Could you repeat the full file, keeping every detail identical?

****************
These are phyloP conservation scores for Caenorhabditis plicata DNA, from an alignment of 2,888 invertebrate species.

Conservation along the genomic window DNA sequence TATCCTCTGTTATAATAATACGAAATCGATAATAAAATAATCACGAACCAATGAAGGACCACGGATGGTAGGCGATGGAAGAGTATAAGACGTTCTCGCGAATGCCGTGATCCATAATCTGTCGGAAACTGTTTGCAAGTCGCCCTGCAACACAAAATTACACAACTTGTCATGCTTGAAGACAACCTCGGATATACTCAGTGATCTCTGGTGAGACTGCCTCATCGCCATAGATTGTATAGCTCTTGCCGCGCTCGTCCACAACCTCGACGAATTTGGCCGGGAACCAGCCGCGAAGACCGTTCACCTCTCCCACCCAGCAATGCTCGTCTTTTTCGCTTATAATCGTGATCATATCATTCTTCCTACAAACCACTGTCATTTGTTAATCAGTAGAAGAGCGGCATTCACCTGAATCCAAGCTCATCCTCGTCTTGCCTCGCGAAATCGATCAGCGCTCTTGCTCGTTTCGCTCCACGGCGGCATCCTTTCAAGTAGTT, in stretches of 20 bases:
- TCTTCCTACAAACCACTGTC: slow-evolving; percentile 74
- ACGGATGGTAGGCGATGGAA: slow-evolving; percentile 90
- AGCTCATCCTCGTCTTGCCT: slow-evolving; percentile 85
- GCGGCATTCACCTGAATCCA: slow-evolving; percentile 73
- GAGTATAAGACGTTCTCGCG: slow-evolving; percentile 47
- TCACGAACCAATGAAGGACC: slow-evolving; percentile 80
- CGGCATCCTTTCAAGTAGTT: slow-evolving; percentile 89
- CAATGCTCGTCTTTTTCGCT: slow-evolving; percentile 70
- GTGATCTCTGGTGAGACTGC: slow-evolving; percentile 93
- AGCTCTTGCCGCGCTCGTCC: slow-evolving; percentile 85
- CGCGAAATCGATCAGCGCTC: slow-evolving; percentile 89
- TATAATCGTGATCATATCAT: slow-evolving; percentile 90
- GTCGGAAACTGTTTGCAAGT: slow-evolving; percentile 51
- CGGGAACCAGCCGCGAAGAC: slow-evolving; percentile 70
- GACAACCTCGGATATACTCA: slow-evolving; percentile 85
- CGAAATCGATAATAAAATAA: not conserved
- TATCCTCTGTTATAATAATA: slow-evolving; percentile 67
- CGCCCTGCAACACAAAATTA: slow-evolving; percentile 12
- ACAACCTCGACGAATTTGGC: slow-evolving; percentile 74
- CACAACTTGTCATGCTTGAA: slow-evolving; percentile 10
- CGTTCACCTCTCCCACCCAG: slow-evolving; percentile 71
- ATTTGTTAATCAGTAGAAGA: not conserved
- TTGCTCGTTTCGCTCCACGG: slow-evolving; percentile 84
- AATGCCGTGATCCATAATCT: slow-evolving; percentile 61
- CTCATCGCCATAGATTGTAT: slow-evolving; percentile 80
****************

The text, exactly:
These are phyloP conservation scores for Caenorhabditis plicata DNA, from an alignment of 2,888 invertebrate species.

Conservation along the genomic window DNA sequence TATCCTCTGTTATAATAATACGAAATCGATAATAAAATAATCACGAACCAATGAAGGACCACGGATGGTAGGCGATGGAAGAGTATAAGACGTTCTCGCGAATGCCGTGATCCATAATCTGTCGGAAACTGTTTGCAAGTCGCCCTGCAACACAAAATTACACAACTTGTCATGCTTGAAGACAACCTCGGATATACTCAGTGATCTCTGGTGAGACTGCCTCATCGCCATAGATTGTATAGCTCTTGCCGCGCTCGTCCACAACCTCGACGAATTTGGCCGGGAACCAGCCGCGAAGACCGTTCACCTCTCCCACCCAGCAATGCTCGTCTTTTTCGCTTATAATCGTGATCATATCATTCTTCCTACAAACCACTGTCATTTGTTAATCAGTAGAAGAGCGGCATTCACCTGAATCCAAGCTCATCCTCGTCTTGCCTCGCGAAATCGATCAGCGCTCTTGCTCGTTTCGCTCCACGGCGGCATCCTTTCAAGTAGTT, in stretches of 20 bases:
- TCTTCCTACAAACCACTGTC: slow-evolving; percentile 74
- ACGGATGGTAGGCGATGGAA: slow-evolving; percentile 90
- AGCTCATCCTCGTCTTGCCT: slow-evolving; percentile 85
- GCGGCATTCACCTGAATCCA: slow-evolving; percentile 73
- GAGTATAAGACGTTCTCGCG: slow-evolving; percentile 47
- TCACGAACCAATGAAGGACC: slow-evolving; percentile 80
- CGGCATCCTTTCAAGTAGTT: slow-evolving; percentile 89
- CAATGCTCGTCTTTTTCGCT: slow-evolving; percentile 70
- GTGATCTCTGGTGAGACTGC: slow-evolving; percentile 93
- AGCTCTTGCCGCGCTCGTCC: slow-evolving; percentile 85
- CGCGAAATCGATCAGCGCTC: slow-evolving; percentile 89
- TATAATCGTGATCATATCAT: slow-evolving; percentile 90
- GTCGGAAACTGTTTGCAAGT: slow-evolving; percentile 51
- CGGGAACCAGCCGCGAAGAC: slow-evolving; percentile 70
- GACAACCTCGGATATACTCA: slow-evolving; percentile 85
- CGAAATCGATAATAAAATAA: not conserved
- TATCCTCTGTTATAATAATA: slow-evolving; percentile 67
- CGCCCTGCAACACAAAATTA: slow-evolving; percentile 12
- ACAACCTCGACGAATTTGGC: slow-evolving; percentile 74
- CACAACTTGTCATGCTTGAA: slow-evolving; percentile 10
- CGTTCACCTCTCCCACCCAG: slow-evolving; percentile 71
- ATTTGTTAATCAGTAGAAGA: not conserved
- TTGCTCGTTTCGCTCCACGG: slow-evolving; percentile 84
- AATGCCGTGATCCATAATCT: slow-evolving; percentile 61
- CTCATCGCCATAGATTGTAT: slow-evolving; percentile 80